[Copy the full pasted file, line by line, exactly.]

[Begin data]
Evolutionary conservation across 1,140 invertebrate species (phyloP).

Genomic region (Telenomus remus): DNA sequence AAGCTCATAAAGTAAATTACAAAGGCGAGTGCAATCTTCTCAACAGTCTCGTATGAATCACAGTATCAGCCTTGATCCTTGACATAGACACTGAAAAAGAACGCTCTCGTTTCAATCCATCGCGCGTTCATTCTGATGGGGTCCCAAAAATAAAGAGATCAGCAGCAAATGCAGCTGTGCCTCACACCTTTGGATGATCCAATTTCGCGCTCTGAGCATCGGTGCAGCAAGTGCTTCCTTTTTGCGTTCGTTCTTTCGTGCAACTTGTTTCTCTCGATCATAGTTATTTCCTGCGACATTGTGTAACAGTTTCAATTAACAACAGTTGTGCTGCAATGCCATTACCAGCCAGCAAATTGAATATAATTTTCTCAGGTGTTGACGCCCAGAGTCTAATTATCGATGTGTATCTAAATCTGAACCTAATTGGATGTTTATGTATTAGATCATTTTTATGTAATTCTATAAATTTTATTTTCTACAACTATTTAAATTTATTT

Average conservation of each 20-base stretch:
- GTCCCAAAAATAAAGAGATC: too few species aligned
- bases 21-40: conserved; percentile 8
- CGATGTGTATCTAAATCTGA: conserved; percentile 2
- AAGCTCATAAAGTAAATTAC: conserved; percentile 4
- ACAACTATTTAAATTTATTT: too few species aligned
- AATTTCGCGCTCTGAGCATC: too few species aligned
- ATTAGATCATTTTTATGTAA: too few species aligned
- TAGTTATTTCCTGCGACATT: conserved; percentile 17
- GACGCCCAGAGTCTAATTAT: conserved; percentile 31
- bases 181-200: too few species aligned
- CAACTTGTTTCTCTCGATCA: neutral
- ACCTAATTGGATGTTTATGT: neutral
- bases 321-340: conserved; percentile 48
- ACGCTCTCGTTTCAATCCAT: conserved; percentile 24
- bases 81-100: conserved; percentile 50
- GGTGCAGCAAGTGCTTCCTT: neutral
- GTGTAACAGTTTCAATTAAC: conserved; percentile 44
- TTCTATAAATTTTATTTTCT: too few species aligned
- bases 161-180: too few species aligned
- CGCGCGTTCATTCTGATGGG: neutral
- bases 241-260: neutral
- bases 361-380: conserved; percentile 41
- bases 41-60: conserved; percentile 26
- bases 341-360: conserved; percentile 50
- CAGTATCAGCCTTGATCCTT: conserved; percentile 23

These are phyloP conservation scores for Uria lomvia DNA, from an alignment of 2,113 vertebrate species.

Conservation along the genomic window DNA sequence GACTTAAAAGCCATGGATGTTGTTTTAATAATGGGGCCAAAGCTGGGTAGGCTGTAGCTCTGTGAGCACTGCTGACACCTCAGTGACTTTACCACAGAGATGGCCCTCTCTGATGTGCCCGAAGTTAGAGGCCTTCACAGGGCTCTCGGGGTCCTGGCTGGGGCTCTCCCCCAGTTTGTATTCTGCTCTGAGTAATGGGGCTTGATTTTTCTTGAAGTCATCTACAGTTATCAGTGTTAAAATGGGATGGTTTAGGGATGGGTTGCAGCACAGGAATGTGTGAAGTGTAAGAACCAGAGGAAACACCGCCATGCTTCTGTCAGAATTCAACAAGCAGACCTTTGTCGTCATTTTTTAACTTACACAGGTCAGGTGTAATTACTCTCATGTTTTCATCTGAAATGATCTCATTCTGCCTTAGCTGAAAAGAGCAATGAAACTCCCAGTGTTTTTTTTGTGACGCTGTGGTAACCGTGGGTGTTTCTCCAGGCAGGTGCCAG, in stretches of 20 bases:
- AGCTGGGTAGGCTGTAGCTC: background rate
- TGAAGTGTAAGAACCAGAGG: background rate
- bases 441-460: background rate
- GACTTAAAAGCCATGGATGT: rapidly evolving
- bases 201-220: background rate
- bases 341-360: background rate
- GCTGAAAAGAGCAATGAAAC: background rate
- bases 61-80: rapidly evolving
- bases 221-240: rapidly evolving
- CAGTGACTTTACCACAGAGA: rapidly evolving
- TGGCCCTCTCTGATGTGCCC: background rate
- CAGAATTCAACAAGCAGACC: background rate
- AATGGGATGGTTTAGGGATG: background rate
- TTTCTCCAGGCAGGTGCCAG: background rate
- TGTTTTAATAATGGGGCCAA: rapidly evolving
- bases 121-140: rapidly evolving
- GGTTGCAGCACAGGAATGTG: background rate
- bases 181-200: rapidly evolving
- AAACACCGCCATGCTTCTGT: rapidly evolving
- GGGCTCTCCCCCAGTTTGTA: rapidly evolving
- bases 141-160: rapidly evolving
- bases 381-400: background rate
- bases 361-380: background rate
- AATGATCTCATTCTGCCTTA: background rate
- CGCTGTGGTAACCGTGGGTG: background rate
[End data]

Evolutionary conservation across 1,140 invertebrate species (phyloP).

Genomic region (Telenomus remus): DNA sequence AAGCTCATAAAGTAAATTACAAAGGCGAGTGCAATCTTCTCAACAGTCTCGTATGAATCACAGTATCAGCCTTGATCCTTGACATAGACACTGAAAAAGAACGCTCTCGTTTCAATCCATCGCGCGTTCATTCTGATGGGGTCCCAAAAATAAAGAGATCAGCAGCAAATGCAGCTGTGCCTCACACCTTTGGATGATCCAATTTCGCGCTCTGAGCATCGGTGCAGCAAGTGCTTCCTTTTTGCGTTCGTTCTTTCGTGCAACTTGTTTCTCTCGATCATAGTTATTTCCTGCGACATTGTGTAACAGTTTCAATTAACAACAGTTGTGCTGCAATGCCATTACCAGCCAGCAAATTGAATATAATTTTCTCAGGTGTTGACGCCCAGAGTCTAATTATCGATGTGTATCTAAATCTGAACCTAATTGGATGTTTATGTATTAGATCATTTTTATGTAATTCTATAAATTTTATTTTCTACAACTATTTAAATTTATTT

Average conservation of each 20-base stretch:
- GTCCCAAAAATAAAGAGATC: too few species aligned
- bases 21-40: conserved; percentile 8
- CGATGTGTATCTAAATCTGA: conserved; percentile 2
- AAGCTCATAAAGTAAATTAC: conserved; percentile 4
- ACAACTATTTAAATTTATTT: too few species aligned
- AATTTCGCGCTCTGAGCATC: too few species aligned
- ATTAGATCATTTTTATGTAA: too few species aligned
- TAGTTATTTCCTGCGACATT: conserved; percentile 17
- GACGCCCAGAGTCTAATTAT: conserved; percentile 31
- bases 181-200: too few species aligned
- CAACTTGTTTCTCTCGATCA: neutral
- ACCTAATTGGATGTTTATGT: neutral
- bases 321-340: conserved; percentile 48
- ACGCTCTCGTTTCAATCCAT: conserved; percentile 24
- bases 81-100: conserved; percentile 50
- GGTGCAGCAAGTGCTTCCTT: neutral
- GTGTAACAGTTTCAATTAAC: conserved; percentile 44
- TTCTATAAATTTTATTTTCT: too few species aligned
- bases 161-180: too few species aligned
- CGCGCGTTCATTCTGATGGG: neutral
- bases 241-260: neutral
- bases 361-380: conserved; percentile 41
- bases 41-60: conserved; percentile 26
- bases 341-360: conserved; percentile 50
- CAGTATCAGCCTTGATCCTT: conserved; percentile 23

These are phyloP conservation scores for Uria lomvia DNA, from an alignment of 2,113 vertebrate species.

Conservation along the genomic window DNA sequence GACTTAAAAGCCATGGATGTTGTTTTAATAATGGGGCCAAAGCTGGGTAGGCTGTAGCTCTGTGAGCACTGCTGACACCTCAGTGACTTTACCACAGAGATGGCCCTCTCTGATGTGCCCGAAGTTAGAGGCCTTCACAGGGCTCTCGGGGTCCTGGCTGGGGCTCTCCCCCAGTTTGTATTCTGCTCTGAGTAATGGGGCTTGATTTTTCTTGAAGTCATCTACAGTTATCAGTGTTAAAATGGGATGGTTTAGGGATGGGTTGCAGCACAGGAATGTGTGAAGTGTAAGAACCAGAGGAAACACCGCCATGCTTCTGTCAGAATTCAACAAGCAGACCTTTGTCGTCATTTTTTAACTTACACAGGTCAGGTGTAATTACTCTCATGTTTTCATCTGAAATGATCTCATTCTGCCTTAGCTGAAAAGAGCAATGAAACTCCCAGTGTTTTTTTTGTGACGCTGTGGTAACCGTGGGTGTTTCTCCAGGCAGGTGCCAG, in stretches of 20 bases:
- AGCTGGGTAGGCTGTAGCTC: background rate
- TGAAGTGTAAGAACCAGAGG: background rate
- bases 441-460: background rate
- GACTTAAAAGCCATGGATGT: rapidly evolving
- bases 201-220: background rate
- bases 341-360: background rate
- GCTGAAAAGAGCAATGAAAC: background rate
- bases 61-80: rapidly evolving
- bases 221-240: rapidly evolving
- CAGTGACTTTACCACAGAGA: rapidly evolving
- TGGCCCTCTCTGATGTGCCC: background rate
- CAGAATTCAACAAGCAGACC: background rate
- AATGGGATGGTTTAGGGATG: background rate
- TTTCTCCAGGCAGGTGCCAG: background rate
- TGTTTTAATAATGGGGCCAA: rapidly evolving
- bases 121-140: rapidly evolving
- GGTTGCAGCACAGGAATGTG: background rate
- bases 181-200: rapidly evolving
- AAACACCGCCATGCTTCTGT: rapidly evolving
- GGGCTCTCCCCCAGTTTGTA: rapidly evolving
- bases 141-160: rapidly evolving
- bases 381-400: background rate
- bases 361-380: background rate
- AATGATCTCATTCTGCCTTA: background rate
- CGCTGTGGTAACCGTGGGTG: background rate